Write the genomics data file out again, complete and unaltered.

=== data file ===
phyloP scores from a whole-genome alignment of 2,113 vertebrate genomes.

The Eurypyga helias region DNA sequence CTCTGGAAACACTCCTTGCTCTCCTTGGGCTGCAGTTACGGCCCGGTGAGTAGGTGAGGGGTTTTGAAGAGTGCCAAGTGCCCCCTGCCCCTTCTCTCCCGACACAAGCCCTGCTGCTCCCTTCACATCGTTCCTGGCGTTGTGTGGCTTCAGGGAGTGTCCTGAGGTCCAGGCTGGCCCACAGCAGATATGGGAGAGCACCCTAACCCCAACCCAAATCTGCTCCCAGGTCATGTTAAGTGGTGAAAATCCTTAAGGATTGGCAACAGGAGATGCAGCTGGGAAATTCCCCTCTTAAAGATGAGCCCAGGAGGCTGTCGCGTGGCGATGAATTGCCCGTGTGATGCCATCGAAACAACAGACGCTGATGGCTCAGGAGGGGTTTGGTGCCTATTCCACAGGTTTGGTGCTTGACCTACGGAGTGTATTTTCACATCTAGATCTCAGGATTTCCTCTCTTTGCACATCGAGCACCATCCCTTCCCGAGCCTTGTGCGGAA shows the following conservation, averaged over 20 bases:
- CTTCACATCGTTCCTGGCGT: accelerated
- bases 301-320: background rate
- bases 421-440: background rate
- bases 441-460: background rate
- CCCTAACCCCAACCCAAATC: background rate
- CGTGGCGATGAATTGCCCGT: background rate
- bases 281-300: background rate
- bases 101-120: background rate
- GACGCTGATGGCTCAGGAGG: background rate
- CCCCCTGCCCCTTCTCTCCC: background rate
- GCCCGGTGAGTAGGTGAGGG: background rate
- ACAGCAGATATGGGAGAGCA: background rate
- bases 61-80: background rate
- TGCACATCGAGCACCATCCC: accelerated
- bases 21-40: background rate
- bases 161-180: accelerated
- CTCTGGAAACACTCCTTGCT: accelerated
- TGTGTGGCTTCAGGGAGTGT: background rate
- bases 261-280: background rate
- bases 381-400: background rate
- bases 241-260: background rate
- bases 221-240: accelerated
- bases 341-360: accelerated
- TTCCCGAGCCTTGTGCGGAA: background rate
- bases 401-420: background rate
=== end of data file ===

phyloP scores from a whole-genome alignment of 2,113 vertebrate genomes.

The Eurypyga helias region DNA sequence CTCTGGAAACACTCCTTGCTCTCCTTGGGCTGCAGTTACGGCCCGGTGAGTAGGTGAGGGGTTTTGAAGAGTGCCAAGTGCCCCCTGCCCCTTCTCTCCCGACACAAGCCCTGCTGCTCCCTTCACATCGTTCCTGGCGTTGTGTGGCTTCAGGGAGTGTCCTGAGGTCCAGGCTGGCCCACAGCAGATATGGGAGAGCACCCTAACCCCAACCCAAATCTGCTCCCAGGTCATGTTAAGTGGTGAAAATCCTTAAGGATTGGCAACAGGAGATGCAGCTGGGAAATTCCCCTCTTAAAGATGAGCCCAGGAGGCTGTCGCGTGGCGATGAATTGCCCGTGTGATGCCATCGAAACAACAGACGCTGATGGCTCAGGAGGGGTTTGGTGCCTATTCCACAGGTTTGGTGCTTGACCTACGGAGTGTATTTTCACATCTAGATCTCAGGATTTCCTCTCTTTGCACATCGAGCACCATCCCTTCCCGAGCCTTGTGCGGAA shows the following conservation, averaged over 20 bases:
- CTTCACATCGTTCCTGGCGT: accelerated
- bases 301-320: background rate
- bases 421-440: background rate
- bases 441-460: background rate
- CCCTAACCCCAACCCAAATC: background rate
- CGTGGCGATGAATTGCCCGT: background rate
- bases 281-300: background rate
- bases 101-120: background rate
- GACGCTGATGGCTCAGGAGG: background rate
- CCCCCTGCCCCTTCTCTCCC: background rate
- GCCCGGTGAGTAGGTGAGGG: background rate
- ACAGCAGATATGGGAGAGCA: background rate
- bases 61-80: background rate
- TGCACATCGAGCACCATCCC: accelerated
- bases 21-40: background rate
- bases 161-180: accelerated
- CTCTGGAAACACTCCTTGCT: accelerated
- TGTGTGGCTTCAGGGAGTGT: background rate
- bases 261-280: background rate
- bases 381-400: background rate
- bases 241-260: background rate
- bases 221-240: accelerated
- bases 341-360: accelerated
- TTCCCGAGCCTTGTGCGGAA: background rate
- bases 401-420: background rate